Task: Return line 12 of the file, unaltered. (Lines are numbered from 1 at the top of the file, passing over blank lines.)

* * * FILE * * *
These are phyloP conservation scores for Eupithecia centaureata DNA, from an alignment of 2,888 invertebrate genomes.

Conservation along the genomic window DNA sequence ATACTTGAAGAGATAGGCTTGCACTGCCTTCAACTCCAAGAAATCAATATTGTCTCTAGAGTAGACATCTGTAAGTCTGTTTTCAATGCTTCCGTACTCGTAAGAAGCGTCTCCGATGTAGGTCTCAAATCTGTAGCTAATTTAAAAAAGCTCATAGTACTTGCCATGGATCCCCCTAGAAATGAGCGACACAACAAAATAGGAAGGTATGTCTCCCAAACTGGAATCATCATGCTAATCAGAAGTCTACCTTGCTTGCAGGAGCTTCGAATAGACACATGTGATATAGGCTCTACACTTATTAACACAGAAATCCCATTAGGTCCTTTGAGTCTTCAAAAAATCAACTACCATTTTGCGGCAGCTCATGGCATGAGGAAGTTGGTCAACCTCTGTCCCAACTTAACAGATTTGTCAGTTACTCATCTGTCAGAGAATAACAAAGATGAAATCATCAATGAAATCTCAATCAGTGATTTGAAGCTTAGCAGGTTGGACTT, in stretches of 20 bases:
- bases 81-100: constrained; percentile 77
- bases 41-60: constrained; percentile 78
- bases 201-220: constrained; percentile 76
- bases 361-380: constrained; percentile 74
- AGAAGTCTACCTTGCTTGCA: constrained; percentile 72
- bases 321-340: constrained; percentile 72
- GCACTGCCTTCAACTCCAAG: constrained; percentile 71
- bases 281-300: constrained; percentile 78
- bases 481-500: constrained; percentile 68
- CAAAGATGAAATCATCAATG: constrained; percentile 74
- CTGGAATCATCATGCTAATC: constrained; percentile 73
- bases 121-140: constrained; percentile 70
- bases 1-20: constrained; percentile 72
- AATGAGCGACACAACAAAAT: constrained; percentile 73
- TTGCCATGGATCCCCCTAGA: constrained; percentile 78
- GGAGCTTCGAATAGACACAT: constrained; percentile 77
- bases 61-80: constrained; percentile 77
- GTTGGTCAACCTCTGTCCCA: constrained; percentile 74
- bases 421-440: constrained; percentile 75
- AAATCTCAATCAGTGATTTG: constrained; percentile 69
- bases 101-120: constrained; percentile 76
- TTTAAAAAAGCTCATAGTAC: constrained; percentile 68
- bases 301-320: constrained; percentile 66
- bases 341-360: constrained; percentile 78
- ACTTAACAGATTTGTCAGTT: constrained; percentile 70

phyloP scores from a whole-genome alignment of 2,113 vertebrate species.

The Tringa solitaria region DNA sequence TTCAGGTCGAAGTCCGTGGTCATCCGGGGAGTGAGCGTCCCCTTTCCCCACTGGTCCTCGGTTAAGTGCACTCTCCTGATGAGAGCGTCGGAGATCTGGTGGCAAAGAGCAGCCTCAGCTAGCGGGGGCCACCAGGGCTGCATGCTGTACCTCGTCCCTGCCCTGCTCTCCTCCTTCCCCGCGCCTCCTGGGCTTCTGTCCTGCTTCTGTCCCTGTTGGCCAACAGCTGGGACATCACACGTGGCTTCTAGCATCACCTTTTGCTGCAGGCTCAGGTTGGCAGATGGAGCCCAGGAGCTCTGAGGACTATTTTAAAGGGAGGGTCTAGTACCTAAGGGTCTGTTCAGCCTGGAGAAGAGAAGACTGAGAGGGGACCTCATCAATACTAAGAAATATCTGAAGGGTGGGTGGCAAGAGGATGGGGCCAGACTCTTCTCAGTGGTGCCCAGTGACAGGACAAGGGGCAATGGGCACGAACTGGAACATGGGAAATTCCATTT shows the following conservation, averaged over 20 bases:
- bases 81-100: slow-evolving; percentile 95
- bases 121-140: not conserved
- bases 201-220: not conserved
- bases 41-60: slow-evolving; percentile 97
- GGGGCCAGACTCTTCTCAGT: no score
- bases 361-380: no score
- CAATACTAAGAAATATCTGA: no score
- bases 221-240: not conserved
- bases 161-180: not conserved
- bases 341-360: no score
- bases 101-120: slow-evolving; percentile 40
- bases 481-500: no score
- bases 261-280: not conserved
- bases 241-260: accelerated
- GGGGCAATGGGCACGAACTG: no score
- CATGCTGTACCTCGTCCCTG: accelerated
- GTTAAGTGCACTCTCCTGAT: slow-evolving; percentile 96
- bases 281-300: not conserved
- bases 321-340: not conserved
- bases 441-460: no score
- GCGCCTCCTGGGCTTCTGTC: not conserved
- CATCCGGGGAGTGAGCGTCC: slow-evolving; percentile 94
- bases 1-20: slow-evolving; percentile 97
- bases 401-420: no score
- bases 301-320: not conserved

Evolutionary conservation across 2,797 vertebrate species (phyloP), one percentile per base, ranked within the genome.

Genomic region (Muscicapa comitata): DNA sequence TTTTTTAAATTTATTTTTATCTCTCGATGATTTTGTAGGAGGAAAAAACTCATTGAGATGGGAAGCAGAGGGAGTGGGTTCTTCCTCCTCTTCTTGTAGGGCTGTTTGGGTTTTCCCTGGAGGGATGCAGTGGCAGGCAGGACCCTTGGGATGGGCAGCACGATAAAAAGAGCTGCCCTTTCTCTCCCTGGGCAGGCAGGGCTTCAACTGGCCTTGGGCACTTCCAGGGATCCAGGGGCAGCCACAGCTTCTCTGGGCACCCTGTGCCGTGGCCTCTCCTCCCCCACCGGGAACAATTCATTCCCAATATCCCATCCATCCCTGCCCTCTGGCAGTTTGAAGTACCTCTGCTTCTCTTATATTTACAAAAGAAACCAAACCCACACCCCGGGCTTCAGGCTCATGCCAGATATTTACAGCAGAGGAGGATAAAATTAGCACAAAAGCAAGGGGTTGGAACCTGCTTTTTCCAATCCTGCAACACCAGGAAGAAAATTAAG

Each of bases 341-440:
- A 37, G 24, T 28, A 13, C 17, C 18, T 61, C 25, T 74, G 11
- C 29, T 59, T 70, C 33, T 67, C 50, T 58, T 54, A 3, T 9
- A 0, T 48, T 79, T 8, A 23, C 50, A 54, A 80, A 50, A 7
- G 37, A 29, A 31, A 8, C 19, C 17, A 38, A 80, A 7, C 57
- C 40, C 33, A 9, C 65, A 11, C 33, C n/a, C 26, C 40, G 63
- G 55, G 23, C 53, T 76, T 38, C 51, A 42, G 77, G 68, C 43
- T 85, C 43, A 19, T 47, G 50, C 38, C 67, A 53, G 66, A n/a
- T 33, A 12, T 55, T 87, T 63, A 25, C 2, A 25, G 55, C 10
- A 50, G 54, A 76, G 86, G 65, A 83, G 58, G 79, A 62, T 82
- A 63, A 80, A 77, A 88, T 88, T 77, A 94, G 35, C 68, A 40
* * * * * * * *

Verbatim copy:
- CAAAGATGAAATCATCAATG: constrained; percentile 74